New Delhi: The central government’s Pradhan Mantri Garib Kalyan Anna Yojana (PMGKAY), which was extended last week until December 2022, is expected to benefit a significant portion of the population in the poll-bound state of Gujarat, government data show.
An analysis of two sets of government data — the Unique Identification Authority of India’s population projections for 2020 and the government’s own list of PMGKAY beneficiaries — shows that 53.5 per cent of Gujarat’s population and 38.4 per cent of Himachal’s population are set to benefit from the scheme.
The figures are significant because both states will see assembly elections later this year.
The Bharatiya Janata Party, which is in power in Himachal Pradesh and Gujarat, has won four of the five most recent assembly elections. Of these four states (Uttar Pradesh, Uttarakhand, Manipur, and Goa), three have large portions of their population eligible for the PMGKAY scheme.
According to experts, a link has been observed between government benefits programmes and voter behaviour.
“Any money spent on developmental works does have political implications, provided that it reaches the end user,” Sanjay Kumar, a professor at the Delhi-based think tank Centre for Studying Developing Societies, told ThePrint. “Our observation [is] that people who are from the rural areas and who are consistently provided benefits do exhibit the tendency to become loyal to a political party.”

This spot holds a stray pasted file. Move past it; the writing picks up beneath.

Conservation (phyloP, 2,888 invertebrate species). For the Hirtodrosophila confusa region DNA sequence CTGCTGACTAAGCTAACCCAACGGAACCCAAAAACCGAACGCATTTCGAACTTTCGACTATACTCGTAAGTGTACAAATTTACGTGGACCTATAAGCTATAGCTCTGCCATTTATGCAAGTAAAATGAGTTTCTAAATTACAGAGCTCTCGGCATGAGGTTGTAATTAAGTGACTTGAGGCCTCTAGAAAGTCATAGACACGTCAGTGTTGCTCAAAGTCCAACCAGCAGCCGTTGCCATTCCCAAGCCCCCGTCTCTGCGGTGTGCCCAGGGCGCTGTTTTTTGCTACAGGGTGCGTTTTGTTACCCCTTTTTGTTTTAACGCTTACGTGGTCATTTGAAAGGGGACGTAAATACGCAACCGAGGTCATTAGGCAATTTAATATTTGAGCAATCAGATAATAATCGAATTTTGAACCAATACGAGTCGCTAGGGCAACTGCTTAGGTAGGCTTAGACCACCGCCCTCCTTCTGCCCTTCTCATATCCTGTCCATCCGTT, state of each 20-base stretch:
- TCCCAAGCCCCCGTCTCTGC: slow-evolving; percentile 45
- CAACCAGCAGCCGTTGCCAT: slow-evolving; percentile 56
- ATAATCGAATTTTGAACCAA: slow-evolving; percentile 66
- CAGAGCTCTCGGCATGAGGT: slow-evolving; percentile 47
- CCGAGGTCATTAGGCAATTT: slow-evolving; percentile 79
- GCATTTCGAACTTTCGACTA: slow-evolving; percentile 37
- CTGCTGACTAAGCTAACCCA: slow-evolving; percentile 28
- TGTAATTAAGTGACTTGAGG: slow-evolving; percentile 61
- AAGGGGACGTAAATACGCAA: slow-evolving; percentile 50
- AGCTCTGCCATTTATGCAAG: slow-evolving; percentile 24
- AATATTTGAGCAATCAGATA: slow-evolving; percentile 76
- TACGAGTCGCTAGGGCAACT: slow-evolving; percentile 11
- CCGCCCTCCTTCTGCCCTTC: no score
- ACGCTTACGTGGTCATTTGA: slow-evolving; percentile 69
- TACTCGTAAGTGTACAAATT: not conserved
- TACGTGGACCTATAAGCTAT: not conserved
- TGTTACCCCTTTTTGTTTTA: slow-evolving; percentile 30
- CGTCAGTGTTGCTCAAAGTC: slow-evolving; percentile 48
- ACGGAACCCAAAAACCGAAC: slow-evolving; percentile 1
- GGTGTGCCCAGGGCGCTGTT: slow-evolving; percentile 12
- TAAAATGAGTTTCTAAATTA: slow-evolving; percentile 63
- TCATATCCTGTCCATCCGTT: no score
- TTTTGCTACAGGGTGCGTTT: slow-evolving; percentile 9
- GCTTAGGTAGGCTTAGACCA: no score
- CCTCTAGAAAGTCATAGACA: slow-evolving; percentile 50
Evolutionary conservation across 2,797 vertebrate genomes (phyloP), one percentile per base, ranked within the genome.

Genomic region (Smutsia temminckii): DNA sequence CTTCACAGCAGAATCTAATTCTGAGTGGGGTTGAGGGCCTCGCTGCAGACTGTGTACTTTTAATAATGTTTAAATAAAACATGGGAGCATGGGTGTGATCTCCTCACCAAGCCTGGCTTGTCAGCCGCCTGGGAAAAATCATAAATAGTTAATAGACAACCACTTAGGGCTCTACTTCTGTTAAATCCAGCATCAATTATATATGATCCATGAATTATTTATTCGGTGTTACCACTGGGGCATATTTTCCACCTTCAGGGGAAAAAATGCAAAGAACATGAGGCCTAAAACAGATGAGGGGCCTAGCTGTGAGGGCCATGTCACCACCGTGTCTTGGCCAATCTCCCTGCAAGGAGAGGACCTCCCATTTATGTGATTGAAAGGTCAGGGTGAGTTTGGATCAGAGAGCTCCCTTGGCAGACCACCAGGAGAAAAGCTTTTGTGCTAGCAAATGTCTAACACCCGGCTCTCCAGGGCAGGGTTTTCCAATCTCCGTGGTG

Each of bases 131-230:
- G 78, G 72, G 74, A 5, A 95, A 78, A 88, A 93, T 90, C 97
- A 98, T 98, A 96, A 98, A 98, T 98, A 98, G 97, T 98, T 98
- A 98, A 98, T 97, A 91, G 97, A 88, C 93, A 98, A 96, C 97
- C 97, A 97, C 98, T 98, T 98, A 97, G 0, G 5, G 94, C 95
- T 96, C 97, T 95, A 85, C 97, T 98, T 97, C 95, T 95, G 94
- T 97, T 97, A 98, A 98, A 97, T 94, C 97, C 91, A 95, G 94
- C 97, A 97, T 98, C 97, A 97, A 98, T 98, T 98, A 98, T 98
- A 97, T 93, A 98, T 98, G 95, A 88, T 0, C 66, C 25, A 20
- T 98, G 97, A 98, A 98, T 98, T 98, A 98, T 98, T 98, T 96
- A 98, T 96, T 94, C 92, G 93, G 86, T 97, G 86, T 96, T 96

Originally meant to help mitigate the impact of the lockdown during the first wave of Covid from April to June 2020, the scheme provides for an additional 5 kg of food grains to those people who are already eligible to get subsidised ration (Rs 2 per kg rice and Rs 3 per kg wheat) under the National Food Security Act (NFSA), 2013. Government data show that about 80 crore Indians are eligible to receive subsidised ration under the NFSA.
So far, the PMGKAY has been extended six times — the last time on 28 September. It’s currently in its seventh phase.
The revelation that over half of Gujarat’s population could benefit from the scheme comes at a time of intense debate surrounding what’s being referred to as “freebies” — doles promised by political parties just before elections. It has also sparked discussions over whether welfare schemes rolled out by governments could also constitute a freebie.
Big gains, costly affair
A government press release issued last week said that the scheme was extended “so that poor and vulnerable sections of society are supported for the forthcoming major festivals like Navratri, Dussehra, Milad-un-nabi, Deepawali, Chhath pooja, Gurunanak Dev Jayanti, Christmas, etc. which they can celebrate with great gaiety and community for festivities”.
Data show that in Uttar Pradesh — a state that gave the BJP government under Chief Minister Yogi Adityanath a second term in March — an estimated 61.9 per cent of the population benefits from the free foodgrain scheme.
In Manipur and Uttarakhand, which also held elections this year, this proportion is 64.6 per cent and 55.1 per cent, respectively.
The ruling party BJP won all three states with a comfortable margin.
On the other hand, the proportion of people benefiting from the PMGKAY scheme is lower in Punjab (46.9 per cent) and Goa (33.5). Though the BJP won Goa, it managed only two seats in Punjab.